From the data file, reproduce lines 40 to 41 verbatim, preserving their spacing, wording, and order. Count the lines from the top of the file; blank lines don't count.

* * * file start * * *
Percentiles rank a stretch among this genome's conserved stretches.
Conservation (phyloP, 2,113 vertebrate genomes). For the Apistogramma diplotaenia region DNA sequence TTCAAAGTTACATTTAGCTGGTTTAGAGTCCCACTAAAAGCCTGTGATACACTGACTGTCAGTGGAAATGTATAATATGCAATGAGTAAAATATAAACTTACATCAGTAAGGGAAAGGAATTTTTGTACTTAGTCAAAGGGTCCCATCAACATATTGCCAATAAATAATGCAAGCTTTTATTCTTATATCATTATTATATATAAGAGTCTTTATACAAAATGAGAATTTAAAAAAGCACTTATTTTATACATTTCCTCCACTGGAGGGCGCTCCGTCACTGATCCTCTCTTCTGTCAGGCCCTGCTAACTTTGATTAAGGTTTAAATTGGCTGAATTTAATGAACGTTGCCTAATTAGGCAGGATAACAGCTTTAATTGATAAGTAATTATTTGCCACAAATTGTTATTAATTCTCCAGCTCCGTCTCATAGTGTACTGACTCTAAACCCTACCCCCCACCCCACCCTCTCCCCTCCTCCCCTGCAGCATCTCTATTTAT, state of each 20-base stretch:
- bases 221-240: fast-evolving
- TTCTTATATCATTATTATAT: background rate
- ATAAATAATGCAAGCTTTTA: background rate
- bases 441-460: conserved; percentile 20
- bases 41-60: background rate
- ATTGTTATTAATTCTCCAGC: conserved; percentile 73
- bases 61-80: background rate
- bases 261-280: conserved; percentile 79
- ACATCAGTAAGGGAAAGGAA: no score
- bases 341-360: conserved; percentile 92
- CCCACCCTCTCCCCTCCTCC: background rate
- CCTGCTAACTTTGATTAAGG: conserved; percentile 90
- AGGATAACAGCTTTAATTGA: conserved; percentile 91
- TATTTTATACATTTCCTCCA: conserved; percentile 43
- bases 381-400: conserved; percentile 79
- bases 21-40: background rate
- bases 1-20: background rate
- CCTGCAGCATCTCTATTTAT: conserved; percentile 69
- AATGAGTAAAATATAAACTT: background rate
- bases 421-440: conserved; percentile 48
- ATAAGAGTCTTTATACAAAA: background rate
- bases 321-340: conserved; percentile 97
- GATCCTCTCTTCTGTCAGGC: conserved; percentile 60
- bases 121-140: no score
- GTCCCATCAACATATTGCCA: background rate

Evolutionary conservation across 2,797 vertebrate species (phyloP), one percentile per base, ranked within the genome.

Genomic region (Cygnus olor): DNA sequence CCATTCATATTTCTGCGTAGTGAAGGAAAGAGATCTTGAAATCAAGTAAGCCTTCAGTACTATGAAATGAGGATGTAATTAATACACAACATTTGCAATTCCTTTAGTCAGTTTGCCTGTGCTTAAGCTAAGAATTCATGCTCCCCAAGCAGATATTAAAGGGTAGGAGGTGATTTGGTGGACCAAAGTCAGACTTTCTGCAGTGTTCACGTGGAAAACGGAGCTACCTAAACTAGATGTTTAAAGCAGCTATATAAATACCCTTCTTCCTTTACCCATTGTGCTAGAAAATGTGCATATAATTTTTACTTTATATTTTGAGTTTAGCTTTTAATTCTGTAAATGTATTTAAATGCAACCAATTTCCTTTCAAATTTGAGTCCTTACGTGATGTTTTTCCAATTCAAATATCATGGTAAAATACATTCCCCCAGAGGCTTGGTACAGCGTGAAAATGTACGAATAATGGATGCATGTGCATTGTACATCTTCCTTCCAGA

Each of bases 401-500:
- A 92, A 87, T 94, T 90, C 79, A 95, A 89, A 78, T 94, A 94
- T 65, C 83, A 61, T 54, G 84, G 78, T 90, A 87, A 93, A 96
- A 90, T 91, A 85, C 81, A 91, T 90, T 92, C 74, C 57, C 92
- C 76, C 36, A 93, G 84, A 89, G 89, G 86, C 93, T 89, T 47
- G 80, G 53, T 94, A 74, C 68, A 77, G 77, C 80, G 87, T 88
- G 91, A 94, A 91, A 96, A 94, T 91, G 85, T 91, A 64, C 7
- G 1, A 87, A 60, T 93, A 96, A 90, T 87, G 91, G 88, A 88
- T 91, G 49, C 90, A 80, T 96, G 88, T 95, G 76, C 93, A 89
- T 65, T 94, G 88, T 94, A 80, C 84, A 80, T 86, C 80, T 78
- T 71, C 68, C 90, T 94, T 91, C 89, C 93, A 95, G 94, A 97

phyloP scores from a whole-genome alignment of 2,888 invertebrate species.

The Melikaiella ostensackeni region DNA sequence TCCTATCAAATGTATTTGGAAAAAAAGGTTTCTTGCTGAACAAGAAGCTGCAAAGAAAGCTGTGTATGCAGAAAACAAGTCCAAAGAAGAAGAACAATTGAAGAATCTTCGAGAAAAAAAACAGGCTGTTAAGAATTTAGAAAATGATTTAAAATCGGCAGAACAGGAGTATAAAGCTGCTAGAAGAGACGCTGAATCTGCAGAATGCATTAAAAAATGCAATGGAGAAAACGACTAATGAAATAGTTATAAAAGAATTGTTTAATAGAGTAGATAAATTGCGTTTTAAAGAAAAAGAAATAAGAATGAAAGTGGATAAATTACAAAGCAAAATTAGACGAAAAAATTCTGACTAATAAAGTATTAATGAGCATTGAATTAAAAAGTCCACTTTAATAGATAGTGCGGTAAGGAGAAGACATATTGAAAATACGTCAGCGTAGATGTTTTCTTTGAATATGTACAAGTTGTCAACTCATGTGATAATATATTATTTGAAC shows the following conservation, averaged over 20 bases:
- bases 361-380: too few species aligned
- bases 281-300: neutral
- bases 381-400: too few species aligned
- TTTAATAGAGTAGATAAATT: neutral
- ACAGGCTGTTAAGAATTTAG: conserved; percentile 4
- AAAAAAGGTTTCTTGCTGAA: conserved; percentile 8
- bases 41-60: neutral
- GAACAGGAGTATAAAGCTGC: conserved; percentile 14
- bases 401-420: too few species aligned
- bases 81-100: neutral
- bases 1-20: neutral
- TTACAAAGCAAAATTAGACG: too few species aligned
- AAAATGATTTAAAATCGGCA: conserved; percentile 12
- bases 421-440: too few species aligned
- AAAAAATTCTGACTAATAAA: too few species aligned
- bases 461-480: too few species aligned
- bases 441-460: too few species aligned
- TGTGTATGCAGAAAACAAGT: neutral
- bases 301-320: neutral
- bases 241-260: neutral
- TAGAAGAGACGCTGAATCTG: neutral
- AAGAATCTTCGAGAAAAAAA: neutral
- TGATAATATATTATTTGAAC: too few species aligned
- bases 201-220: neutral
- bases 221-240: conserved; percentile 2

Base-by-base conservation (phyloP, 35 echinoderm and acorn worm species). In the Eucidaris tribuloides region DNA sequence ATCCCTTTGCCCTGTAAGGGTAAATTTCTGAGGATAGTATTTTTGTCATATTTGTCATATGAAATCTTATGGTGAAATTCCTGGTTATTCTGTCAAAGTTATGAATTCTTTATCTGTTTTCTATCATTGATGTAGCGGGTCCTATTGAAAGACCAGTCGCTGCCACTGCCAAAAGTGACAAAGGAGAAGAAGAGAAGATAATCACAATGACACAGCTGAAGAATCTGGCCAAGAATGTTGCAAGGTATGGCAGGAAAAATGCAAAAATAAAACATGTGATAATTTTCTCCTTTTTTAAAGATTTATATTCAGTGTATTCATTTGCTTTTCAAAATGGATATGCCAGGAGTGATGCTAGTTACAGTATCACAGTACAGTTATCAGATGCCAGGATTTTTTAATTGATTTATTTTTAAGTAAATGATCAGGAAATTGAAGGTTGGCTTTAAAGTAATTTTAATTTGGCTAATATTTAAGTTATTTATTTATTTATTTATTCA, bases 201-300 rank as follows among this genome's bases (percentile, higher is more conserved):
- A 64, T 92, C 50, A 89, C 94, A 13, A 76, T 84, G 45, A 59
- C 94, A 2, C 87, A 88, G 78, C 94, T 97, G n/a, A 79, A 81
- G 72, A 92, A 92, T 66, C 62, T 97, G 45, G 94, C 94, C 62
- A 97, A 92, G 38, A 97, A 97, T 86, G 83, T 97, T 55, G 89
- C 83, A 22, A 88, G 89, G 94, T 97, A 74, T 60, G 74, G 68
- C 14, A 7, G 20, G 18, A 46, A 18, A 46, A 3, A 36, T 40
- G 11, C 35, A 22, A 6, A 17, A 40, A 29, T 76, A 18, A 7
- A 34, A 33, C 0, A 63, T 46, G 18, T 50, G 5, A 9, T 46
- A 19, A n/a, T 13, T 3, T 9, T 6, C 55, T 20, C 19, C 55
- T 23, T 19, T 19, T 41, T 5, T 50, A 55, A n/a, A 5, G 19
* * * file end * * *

- T 71, C 68, C 90, T 94, T 91, C 89, C 93, A 95, G 94, A 97

phyloP scores from a whole-genome alignment of 2,888 invertebrate species.